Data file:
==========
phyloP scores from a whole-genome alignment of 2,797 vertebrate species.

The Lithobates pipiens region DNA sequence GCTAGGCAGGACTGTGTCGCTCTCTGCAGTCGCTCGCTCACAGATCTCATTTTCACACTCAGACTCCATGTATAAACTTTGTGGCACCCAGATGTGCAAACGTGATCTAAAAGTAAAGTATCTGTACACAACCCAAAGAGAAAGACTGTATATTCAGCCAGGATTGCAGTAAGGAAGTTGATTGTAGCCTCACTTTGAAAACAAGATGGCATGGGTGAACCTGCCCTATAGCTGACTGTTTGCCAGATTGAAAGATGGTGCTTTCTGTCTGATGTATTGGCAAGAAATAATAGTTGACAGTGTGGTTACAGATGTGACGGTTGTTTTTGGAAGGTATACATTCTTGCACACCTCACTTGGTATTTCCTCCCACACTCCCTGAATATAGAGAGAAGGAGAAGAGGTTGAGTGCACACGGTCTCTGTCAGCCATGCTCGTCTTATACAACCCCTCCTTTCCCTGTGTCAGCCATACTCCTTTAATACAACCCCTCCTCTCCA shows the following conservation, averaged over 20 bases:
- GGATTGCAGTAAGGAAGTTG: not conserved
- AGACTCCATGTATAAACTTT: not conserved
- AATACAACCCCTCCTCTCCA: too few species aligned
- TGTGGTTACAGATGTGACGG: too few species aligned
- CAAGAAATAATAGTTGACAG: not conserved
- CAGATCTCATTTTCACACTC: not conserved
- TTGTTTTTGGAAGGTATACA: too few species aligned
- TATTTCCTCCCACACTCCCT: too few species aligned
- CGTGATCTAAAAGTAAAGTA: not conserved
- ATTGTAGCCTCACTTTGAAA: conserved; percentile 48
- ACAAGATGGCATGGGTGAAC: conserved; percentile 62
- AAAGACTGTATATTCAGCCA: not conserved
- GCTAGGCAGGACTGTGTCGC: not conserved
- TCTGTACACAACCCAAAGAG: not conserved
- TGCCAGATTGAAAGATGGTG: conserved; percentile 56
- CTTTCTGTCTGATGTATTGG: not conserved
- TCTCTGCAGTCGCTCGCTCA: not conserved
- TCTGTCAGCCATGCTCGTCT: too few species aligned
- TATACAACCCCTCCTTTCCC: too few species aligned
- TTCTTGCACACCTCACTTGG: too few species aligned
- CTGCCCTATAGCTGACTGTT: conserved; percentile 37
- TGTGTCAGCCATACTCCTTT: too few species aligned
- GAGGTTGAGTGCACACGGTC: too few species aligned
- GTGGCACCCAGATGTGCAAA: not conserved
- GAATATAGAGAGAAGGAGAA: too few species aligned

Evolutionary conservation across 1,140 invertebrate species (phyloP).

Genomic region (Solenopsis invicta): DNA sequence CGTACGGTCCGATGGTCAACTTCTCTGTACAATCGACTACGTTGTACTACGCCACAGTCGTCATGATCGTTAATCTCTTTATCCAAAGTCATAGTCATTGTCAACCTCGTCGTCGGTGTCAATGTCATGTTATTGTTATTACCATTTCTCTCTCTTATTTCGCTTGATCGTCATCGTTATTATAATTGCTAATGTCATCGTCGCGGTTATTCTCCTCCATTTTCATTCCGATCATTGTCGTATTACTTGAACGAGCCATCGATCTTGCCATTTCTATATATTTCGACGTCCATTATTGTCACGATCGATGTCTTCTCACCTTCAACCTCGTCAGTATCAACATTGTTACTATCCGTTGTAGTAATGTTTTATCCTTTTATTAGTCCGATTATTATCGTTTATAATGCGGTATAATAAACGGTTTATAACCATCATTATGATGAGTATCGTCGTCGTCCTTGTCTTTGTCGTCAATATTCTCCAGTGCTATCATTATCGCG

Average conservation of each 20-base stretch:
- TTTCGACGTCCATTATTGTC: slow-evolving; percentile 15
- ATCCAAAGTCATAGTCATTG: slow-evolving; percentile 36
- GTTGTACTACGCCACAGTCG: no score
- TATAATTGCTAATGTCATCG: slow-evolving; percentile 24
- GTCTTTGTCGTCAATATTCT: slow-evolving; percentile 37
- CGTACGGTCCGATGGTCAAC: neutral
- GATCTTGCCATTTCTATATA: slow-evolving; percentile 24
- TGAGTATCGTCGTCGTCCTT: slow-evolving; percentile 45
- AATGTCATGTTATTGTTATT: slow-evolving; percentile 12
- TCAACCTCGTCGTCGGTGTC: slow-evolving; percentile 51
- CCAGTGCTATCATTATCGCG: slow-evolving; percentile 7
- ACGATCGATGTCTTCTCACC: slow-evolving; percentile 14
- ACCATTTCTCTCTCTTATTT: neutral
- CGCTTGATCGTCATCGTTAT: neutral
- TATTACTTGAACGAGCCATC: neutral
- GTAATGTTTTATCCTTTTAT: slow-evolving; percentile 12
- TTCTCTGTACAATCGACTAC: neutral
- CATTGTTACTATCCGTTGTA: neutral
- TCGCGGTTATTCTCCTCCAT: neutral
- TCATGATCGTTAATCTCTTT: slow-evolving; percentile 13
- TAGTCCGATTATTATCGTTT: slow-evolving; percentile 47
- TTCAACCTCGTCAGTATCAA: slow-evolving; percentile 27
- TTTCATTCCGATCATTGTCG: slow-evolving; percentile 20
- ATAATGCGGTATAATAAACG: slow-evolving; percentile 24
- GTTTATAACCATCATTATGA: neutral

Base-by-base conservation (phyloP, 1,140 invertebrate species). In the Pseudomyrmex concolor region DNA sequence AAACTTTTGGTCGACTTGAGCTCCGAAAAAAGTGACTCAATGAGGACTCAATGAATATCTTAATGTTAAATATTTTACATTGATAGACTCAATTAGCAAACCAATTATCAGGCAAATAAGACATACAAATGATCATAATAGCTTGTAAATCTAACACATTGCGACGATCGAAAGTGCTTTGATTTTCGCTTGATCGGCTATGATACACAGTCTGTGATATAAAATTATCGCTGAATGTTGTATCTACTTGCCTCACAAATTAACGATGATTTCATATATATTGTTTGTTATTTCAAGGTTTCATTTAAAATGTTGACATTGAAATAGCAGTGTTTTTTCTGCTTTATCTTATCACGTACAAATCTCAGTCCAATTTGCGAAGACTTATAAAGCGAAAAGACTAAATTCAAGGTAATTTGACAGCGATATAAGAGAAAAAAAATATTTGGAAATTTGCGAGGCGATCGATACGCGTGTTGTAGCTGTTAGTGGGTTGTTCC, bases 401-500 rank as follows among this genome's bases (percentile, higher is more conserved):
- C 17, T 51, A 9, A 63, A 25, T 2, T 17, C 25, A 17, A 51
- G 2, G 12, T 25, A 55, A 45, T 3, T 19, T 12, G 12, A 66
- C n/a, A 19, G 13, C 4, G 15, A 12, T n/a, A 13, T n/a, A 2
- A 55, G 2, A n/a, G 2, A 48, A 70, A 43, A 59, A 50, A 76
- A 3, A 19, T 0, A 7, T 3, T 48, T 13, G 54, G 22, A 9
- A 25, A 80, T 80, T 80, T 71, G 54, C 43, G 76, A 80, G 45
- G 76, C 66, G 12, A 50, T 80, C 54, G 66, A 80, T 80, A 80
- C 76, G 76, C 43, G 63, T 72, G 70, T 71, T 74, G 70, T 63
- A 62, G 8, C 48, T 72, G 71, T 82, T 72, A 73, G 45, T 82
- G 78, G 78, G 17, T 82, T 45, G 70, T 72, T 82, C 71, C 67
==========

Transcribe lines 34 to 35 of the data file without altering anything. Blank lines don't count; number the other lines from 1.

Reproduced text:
- TATAATTGCTAATGTCATCG: slow-evolving; percentile 24
- GTCTTTGTCGTCAATATTCT: slow-evolving; percentile 37